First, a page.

21 February 2015 Issue Cover Feature, by Derek Yach
I understand why anti-smoking activists so distrust vaping. I’m one of them. But the evidence is clear.
In the 1970s, a group of students in South Africa were planning a campaign against tobacco. I was one of them. We paid a visit to Rembrandt, the countrys leading cigarette manufacturer, to hear their side of the story.
They showed us shiny floors, introduced us to well-paid employees of all races a rarity in apartheid South Africa and proudly described their extensive support for the arts, culture and the environment. We replied that this was great, but it failed to address the core issue: their products killed half their regular users and harmed many more.
So the campaign went ahead. For me, it was the start of decades of battles with tobacco companies that led to strong regulations in South Africa and culminated in the World Health Organisation (WHO) Framework Convention on Tobacco Control, now in effect in almost 180 countries.
Along the way, I learnt to distrust every move by tobacco companies and felt fully justified when an inquiry, supported by WHO and the World Bank, declared: Evidence reveals that tobacco companies have operated for many years with the deliberate purpose of subverting the efforts of WHO to control tobacco use. The attempted subversion has been elaborate, well financed, and usually invisible.
Now we have electronic cigarettes. Is this the latest ruse, or is it really an innovation we should welcome?
Lets review the appalling statistics. There are about 1.3 billion smokers in the world and roughly six million smoking-related deaths every year. In the United Kingdom alone, smoking causes 80,000 deaths. Thats 18 per cent of all deaths. Whats more, for every death there are 20 smokers suffering from tobacco-related diseases, resulting in 450,000 hospital admissions each year. No other single cause of death and disease can so easily be prevented.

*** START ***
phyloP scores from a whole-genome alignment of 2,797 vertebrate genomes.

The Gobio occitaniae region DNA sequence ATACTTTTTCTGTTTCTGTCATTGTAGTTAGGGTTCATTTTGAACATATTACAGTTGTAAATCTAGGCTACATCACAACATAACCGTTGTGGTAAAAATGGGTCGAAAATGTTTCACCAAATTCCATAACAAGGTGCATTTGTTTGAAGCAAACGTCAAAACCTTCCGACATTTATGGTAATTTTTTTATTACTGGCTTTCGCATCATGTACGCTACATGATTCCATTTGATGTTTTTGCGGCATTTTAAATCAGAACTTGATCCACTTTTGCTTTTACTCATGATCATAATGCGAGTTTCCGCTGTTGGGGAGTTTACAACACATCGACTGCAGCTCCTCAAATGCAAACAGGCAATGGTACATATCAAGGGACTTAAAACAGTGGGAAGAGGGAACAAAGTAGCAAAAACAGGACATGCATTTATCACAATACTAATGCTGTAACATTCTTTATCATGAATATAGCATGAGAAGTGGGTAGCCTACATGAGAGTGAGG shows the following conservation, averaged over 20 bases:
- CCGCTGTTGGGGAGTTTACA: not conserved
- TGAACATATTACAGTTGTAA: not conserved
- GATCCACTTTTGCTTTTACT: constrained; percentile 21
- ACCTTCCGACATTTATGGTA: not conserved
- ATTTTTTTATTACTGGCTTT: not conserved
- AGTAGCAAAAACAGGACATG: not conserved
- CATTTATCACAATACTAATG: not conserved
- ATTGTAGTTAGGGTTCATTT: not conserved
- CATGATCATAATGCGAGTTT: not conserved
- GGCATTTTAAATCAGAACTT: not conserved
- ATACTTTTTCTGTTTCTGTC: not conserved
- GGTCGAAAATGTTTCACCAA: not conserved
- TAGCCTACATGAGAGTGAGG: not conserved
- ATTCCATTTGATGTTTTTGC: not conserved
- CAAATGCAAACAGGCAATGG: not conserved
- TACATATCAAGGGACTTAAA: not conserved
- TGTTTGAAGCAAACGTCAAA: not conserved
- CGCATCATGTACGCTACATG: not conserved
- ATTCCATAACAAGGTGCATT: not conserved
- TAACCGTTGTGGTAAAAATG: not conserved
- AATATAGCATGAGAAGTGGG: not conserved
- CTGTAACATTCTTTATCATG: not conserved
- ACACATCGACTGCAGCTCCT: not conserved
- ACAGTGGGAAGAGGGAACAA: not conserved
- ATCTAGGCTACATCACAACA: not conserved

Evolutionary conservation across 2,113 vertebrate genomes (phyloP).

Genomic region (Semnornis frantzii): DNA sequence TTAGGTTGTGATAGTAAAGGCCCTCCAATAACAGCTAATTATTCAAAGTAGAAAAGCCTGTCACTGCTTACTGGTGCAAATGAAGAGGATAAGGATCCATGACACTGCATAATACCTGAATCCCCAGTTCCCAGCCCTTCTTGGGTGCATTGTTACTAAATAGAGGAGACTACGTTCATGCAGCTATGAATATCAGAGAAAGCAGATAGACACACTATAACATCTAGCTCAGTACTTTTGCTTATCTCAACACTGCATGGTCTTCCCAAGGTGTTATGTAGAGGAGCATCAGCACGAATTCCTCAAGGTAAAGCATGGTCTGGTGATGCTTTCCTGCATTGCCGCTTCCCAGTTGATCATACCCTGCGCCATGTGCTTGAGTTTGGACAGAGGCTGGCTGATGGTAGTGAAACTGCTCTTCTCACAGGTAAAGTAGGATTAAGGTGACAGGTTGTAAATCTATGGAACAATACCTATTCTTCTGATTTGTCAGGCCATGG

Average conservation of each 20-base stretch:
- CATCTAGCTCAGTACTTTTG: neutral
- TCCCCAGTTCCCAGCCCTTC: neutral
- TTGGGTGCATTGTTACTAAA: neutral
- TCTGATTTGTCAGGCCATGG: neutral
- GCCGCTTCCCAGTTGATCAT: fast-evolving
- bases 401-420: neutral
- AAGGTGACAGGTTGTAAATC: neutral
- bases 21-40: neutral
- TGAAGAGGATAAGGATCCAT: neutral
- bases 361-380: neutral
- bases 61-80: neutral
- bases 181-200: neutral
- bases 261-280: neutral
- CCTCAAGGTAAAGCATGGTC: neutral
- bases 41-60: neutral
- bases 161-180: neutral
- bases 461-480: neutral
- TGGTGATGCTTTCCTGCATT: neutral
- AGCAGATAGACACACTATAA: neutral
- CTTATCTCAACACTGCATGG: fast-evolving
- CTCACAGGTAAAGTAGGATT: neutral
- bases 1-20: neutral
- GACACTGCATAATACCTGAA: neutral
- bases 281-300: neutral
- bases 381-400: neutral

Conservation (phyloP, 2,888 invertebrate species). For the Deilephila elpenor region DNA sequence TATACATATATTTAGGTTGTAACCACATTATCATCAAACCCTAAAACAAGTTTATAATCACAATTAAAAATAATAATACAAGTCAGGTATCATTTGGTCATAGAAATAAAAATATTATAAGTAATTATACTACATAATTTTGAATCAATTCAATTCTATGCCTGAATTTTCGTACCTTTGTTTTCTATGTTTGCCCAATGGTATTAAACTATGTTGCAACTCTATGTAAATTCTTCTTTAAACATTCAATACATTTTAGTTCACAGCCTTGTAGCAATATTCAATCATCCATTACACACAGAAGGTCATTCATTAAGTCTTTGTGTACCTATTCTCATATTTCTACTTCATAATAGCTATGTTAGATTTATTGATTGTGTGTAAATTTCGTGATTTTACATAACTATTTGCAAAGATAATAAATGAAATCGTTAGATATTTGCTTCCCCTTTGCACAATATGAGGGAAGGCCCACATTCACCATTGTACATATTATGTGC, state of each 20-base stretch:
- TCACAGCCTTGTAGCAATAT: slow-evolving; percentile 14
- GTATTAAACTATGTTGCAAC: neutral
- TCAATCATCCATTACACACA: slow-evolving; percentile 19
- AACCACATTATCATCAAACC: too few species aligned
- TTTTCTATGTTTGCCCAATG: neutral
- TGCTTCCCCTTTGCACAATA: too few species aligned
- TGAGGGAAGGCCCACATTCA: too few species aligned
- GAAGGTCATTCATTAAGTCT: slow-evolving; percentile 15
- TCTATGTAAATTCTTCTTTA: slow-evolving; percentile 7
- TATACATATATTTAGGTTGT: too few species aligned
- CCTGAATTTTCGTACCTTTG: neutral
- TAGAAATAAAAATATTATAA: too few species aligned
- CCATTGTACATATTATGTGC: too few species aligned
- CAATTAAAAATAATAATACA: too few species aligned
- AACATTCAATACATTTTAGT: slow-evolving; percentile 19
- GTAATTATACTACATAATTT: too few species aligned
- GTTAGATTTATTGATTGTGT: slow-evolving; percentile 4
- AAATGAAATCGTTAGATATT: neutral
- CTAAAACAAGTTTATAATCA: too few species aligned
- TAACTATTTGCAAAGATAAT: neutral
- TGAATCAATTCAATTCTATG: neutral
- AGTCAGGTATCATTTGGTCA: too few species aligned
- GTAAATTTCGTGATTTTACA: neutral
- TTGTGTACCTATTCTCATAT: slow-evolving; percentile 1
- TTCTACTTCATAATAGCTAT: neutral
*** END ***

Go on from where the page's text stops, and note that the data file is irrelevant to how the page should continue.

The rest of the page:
We need clear, unambiguous messages to smokers about the safety and benefits of e-cigs. An example is the March 2014 statement on the Royal College of Physicians website that the main benefit of e-cigarettes is that they provide inhalable nicotine in a formulation that mimics the behavioural components of smoking but has relatively little risk Switching completely from tobacco to e-cigarettes achieves much the same in health terms as does quitting smoking and all nicotine use completely. Furthermore risks associated with passive exposure to e-cigarette vapour are far less than those associated with passive exposure to tobacco smoke.
Other market sectors need to adapt to the reality of e-cigs as a force for good. Retailers should voluntarily withdraw cigarettes from stores, or at least reduce their prominence, in favour of e-cigs and NRTs. CVS Health has yet to offer e-cigs, despite the fact that they work better than pharmaceutical products. Life insurers still treat e-cig users as regular smokers when they calculate premiums. This is short-sighted and misses a golden opportunity to spell out the benefits of quitting smoking and the positive impact of switching to e-cigs on peoples longevity.
At the moment, its estimated that there will be a billion tobacco-related deaths before 2100. That is a dreadful prospect. E-cigs and other nicotine-delivery devices such as vaping pipes offer us the chance to reduce that total. All of us involved in tobacco control need to keep that prize in mind as we redouble efforts to make up for 50 years of ignoring the simple reality that smoking kills and nicotine does not.
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